Ambulance strikers on the picket line at Deptford station, south east London (Picture: Guy Smallman)

There was a strong sense of ambulance workers “digging in” for a long fight on Friday’s strike by the Unison union.

In some parts of the country, including London, Unison members at NHS 111 call centres and support staff joined striking ambulance crews for the first time. And, some new workers joined picket lines as Friday was the first time their shifts coincided with action.

From a picket line in east London, one striker told Socialist Worker that the day had gone “really well”. “The morale here is strong and so is the public support,” she said.

But she was quick to add that the union must now start thinking of new tactics because the government shows no sign of moving. “The Tories are hoping they can string this out until April, when the new pay year starts,” she said. 

“That means we have to get serious co-ordination between all the health unions. It’s no good us in Unison being out on one day in one part of the country, the GMB out on another, and Unite on still another.

“All the unions have to co-ordinate to have an impact. And, I think all the health unions, including the nurses and the physios, should be out together as well.”

Pickets in North Yorkshire echoed that. A striker there told Socialist Worker that action there was “going well” with all Unison members on strike. He was particularly pleased that public support on the picket line on the picket line is “still massive”.

“I think we need to build up our action and I think members want us to do more to hit the Tories,” he said. “Obviously, we still have to provide life and limb emergency cover, that’s a legal and moral obligation.

“But we can strike for more days—say, two or three days together. We can strike more often, and we can strike alongside other unions too. 

“Unison are also re-balloting areas of the country where the union didn’t meet the turnout threshold. So that should bring more people into action. This was never just about pay for us, it’s about the future of the NHS – and it’s about our right to strike. Being able to withdraw your labour is a basic human right.”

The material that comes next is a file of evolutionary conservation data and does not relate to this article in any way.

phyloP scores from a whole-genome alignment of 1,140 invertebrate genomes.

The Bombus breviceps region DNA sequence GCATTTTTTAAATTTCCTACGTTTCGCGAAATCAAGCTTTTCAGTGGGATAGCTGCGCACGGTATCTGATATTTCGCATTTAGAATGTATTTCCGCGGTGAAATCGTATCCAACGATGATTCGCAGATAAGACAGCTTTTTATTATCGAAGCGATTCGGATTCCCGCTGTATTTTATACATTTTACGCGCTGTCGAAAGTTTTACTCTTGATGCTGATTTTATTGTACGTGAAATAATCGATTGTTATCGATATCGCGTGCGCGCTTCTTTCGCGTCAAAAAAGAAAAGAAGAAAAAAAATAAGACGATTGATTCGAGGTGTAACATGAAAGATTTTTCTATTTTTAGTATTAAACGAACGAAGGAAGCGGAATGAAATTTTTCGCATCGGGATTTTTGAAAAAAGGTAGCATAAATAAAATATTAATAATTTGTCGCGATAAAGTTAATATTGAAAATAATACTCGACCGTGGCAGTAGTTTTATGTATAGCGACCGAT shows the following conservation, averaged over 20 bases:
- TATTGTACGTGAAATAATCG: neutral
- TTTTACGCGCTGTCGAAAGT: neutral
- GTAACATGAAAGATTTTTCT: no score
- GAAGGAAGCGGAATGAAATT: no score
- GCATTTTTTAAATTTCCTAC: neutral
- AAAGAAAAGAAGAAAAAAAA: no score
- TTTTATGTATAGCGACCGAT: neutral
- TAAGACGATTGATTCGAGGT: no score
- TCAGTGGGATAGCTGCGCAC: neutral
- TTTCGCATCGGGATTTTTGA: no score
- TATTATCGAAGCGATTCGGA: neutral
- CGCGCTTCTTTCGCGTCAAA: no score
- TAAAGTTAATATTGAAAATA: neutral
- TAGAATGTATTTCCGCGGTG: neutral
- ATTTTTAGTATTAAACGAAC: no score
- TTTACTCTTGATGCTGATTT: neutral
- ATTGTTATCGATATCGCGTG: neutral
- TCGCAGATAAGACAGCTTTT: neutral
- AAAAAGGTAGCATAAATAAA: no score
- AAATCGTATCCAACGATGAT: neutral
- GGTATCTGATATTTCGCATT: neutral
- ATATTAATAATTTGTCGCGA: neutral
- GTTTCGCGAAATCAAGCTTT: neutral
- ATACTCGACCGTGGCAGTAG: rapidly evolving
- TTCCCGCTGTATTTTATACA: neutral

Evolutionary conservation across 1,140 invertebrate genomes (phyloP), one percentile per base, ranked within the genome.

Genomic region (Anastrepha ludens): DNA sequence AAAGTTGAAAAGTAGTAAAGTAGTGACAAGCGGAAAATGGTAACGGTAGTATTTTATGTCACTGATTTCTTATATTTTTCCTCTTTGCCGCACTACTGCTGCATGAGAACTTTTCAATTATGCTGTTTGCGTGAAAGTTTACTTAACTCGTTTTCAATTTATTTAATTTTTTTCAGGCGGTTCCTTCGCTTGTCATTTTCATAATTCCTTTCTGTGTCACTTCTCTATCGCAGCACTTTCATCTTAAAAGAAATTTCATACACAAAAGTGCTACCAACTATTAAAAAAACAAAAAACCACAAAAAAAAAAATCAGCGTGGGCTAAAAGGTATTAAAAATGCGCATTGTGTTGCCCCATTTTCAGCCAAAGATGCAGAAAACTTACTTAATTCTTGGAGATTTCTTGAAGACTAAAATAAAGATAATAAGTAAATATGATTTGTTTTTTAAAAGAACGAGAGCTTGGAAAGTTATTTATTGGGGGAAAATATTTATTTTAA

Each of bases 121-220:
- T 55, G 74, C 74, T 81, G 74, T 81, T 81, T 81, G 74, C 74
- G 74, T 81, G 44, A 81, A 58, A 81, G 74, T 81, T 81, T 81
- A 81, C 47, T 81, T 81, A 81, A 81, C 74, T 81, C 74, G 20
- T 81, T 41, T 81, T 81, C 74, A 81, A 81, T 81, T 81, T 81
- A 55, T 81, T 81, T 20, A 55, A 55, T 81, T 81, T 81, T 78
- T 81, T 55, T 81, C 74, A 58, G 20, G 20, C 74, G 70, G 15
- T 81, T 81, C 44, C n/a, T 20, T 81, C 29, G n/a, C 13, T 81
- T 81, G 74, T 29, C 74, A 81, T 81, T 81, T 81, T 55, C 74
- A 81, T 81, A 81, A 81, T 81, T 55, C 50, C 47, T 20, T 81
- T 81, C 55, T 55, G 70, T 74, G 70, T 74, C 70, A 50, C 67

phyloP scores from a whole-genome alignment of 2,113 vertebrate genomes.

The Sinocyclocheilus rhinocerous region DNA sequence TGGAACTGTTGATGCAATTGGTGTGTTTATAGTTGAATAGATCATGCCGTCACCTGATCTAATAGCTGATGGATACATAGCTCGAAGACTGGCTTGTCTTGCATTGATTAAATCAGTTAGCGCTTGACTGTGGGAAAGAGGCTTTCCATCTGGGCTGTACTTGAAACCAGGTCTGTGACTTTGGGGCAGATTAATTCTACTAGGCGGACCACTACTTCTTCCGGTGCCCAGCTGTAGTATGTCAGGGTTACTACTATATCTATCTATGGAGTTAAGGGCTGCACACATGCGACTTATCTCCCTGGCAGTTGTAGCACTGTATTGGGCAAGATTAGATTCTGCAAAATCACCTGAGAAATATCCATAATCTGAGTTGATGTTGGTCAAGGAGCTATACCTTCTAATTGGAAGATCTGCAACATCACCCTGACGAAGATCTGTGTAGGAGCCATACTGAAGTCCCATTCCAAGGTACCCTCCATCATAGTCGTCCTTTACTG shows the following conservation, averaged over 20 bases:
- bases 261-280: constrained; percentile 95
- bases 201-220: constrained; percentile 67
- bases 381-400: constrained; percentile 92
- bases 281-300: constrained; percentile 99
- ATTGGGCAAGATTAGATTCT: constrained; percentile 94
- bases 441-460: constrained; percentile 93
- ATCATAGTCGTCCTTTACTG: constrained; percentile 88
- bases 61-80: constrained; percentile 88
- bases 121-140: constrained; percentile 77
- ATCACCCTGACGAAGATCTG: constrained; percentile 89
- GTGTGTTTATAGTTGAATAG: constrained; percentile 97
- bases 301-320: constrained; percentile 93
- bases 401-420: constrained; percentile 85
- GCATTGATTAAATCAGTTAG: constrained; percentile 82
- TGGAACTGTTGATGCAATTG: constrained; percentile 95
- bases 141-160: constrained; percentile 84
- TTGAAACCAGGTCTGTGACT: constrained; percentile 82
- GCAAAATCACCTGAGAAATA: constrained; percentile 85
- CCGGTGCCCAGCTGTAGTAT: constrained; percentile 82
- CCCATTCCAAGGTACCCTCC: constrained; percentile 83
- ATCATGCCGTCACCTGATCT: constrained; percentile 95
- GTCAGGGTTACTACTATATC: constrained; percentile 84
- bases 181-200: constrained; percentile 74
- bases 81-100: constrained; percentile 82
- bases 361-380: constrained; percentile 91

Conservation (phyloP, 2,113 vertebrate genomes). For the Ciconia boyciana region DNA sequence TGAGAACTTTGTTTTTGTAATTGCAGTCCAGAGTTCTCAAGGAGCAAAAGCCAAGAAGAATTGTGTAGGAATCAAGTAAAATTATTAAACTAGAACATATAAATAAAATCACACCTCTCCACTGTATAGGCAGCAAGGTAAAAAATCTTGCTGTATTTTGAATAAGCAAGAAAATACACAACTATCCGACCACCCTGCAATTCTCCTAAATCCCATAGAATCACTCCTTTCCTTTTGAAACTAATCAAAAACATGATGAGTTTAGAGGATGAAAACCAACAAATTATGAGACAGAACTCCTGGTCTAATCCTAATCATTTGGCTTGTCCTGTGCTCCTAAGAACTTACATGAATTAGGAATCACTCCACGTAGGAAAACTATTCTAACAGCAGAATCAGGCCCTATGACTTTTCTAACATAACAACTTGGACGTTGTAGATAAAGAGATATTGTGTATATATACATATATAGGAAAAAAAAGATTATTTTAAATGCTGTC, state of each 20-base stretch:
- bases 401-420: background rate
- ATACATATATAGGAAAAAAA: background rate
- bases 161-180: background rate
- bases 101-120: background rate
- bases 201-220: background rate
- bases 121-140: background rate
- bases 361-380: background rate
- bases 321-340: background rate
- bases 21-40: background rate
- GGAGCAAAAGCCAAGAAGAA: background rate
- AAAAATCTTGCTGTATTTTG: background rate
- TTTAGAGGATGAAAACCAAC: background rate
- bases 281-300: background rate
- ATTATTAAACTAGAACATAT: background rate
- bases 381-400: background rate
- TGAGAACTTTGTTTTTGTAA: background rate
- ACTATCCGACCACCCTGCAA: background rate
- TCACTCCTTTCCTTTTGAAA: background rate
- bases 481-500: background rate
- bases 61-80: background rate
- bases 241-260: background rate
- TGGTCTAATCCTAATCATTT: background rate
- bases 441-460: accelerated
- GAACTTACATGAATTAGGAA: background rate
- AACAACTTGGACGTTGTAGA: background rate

The Yorkshire striker also explained how the crisis in A&E is being used to expand the private sector. “To reduce handover times at our local hospital, they’ve brought in a private firm to take patients from our ambulances,” he said. 

“Those people are being paid far more than nurses to do jobs that NHS nurses should be doing. The danger is that this kind of practice becomes the norm and the private sector grabs more of the health service.”

Strikers are right to point to the danger of the Tories stringing out the dispute for weeks. But there is also a risk they might try and tempt union leaders to call off action by offering a token concession.

Ambulance strikers in York

That could include a slightly better deal for next year combined with a one-off, non-consolidated sum for 2022-23.

That’s exactly what the Welsh offered, and is similar to the approach of the Scottish government. In both cases it has led the unions to “suspend” action. And in both cases, it means a below-inflation rise in both pay years.

Another year of pitiful pay rises will mean more unfilled vacancies, more people leaving their health service jobs—and therefore, more danger for patients. That’s why strikers must hold out for their original demand for an inflation-matching deal.

The government will not be forced into making such an offer because of public opinion alone. The Tories are already 20 percentage points behind Labour in opinion polls—and most of their MPs are resigned to losing the next election.

What could force them is if the scale of the revolt among workers were so great that they could not govern effectively. That would mean both escalating the strikes—in the way pickets that spoke to Socialist Worker are advocating—and joining with other workers on strike.

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